If you have found yourself in the position of needing protection from domestic violence or, alternatively, facing the prospect of being subject to a protection order, you may need to consider the various forms a protection order may take, the conditions that can be imposed and the implications of those conditions, to ensure you are appropriately protected by, or comply with, the protection order.
What is the difference between a temporary and a final protection order?
Protection orders can be imposed upon a person (known as a “respondent”) temporarily, or for a longer period of time on a final basis.
In Queensland, the Domestic and Family Violence Protection Act gives magistrates the power to decide whether to make a protection order temporarily to protect a person (the “aggrieved”) from domestic violence, and for that order to commence immediately upon the first hearing of the aggrieved’s application at court.
A final protection order is one for a set amount of time, usually five years in Queensland, and means the matter is resolved and does not return to court again.
Both temporary and final protections orders:
- can include other named persons, such as the spouse or parent of the aggrieved, as well as any child, should the magistrate be satisfied that other persons, including children, are at, or have been at, risk of being subject to domestic violence, including threatening behaviour;
- can be enforced by the police if contravened, which is a criminal offence.
What types of conditions might be put in place?
Protection orders on either a temporary or final basis will specify conditions that the respondent must abide by, such as any or all of the following examples:
- to be of good behaviour and not commit domestic violence;
- to stay away from the aggrieved, including to not approach or come within a certain distance of the aggrieved; and/or
- to not contact the aggrieved, including by email, telephone or via social media, or that contact is limited.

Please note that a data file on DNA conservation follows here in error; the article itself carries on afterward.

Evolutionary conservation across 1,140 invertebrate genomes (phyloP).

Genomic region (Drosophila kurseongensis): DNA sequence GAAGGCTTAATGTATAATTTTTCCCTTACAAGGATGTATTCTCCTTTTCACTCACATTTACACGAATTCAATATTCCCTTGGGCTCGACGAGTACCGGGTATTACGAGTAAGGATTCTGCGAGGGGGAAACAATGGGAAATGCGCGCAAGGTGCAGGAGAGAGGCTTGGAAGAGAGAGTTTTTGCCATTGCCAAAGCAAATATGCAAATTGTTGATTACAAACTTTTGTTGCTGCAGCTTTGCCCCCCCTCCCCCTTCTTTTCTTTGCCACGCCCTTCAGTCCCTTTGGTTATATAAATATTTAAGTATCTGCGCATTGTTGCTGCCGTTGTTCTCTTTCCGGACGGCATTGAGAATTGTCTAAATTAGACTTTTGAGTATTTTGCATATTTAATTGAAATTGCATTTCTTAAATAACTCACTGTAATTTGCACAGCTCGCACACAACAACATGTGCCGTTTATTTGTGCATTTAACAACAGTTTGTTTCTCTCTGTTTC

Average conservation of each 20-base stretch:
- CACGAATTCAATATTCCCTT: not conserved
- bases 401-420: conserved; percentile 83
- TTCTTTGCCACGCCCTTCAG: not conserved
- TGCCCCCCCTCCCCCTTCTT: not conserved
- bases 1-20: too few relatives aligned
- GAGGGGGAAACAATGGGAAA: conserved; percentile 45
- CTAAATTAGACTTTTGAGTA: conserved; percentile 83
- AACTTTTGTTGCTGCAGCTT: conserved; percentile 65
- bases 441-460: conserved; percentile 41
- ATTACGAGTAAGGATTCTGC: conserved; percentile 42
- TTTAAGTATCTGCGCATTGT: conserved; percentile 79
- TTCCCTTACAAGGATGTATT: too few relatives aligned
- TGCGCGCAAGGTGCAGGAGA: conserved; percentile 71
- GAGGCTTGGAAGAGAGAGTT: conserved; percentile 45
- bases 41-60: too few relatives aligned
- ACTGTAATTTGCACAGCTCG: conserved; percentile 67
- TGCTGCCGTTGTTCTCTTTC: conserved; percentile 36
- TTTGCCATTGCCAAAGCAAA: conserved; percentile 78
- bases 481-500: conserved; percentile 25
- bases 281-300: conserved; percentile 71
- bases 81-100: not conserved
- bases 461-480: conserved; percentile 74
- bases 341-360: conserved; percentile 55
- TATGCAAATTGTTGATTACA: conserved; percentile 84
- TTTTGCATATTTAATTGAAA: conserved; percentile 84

In matters where the aggrieved and respondent have children, orders can be crafted by the court to allow for contact with children by the respondent, including where it may mean seeing or contacting the aggrieved, as an exception.
How does the court prove domestic violence occurred?
With a temporary protection order, the magistrate has to be satisfied that domestic violence has been committed, without cross-examination of the parties or any in-depth consideration of the specific facts of the case. That is, a temporary protection order will be made if the magistrate hearing the application is satisfied that domestic violence in any form has been committed by the respondent toward the aggrieved or any named person. If satisfied, the magistrate has the ability to immediately impose conditions upon the respondent to prohibit domestic violence from occurring by way of a formal protection order for a short period of time, being until the next court date.
After the first court date, and if the aggrieved or police seek to continue prosecuting the application against the respondent for a final protection order, the court will:
- set the matter down for a trial, if the respondent denies the allegations; or
- make a final order by consent of both the aggrieved and the respondent.
At a trial, the magistrate who hears the case will make “findings of fact”, which means they will determine whether or not the respondent committed the domestic violence that has been alleged after hearing the parties give oral evidence.
If an aggrieved and respondent consent to the order, it can be without admission by the respondent, meaning that no findings are made by the court about whether domestic violence has occurred.
How does a protection order affect me?
The type of protection order, the conditions imposed upon a respondent, as well as whether there were any findings of fact in the making of the order, can impact on various areas of a person’s life such as:
- their ability to work in certain roles, including in some government roles, security work or roles requiring clearances;
- their ability to hold a Blue Card;
- their ability to hold or access weapons.
It is important to note that immediately upon a temporary protection order being made, a respondent will no longer be able to hold a weapons licence under the Weapons Act 1990 (Qld). Any guns owned by a licence holder subject to a protection order will need to be surrendered to the police or disposed of via a licensed weapons dealer.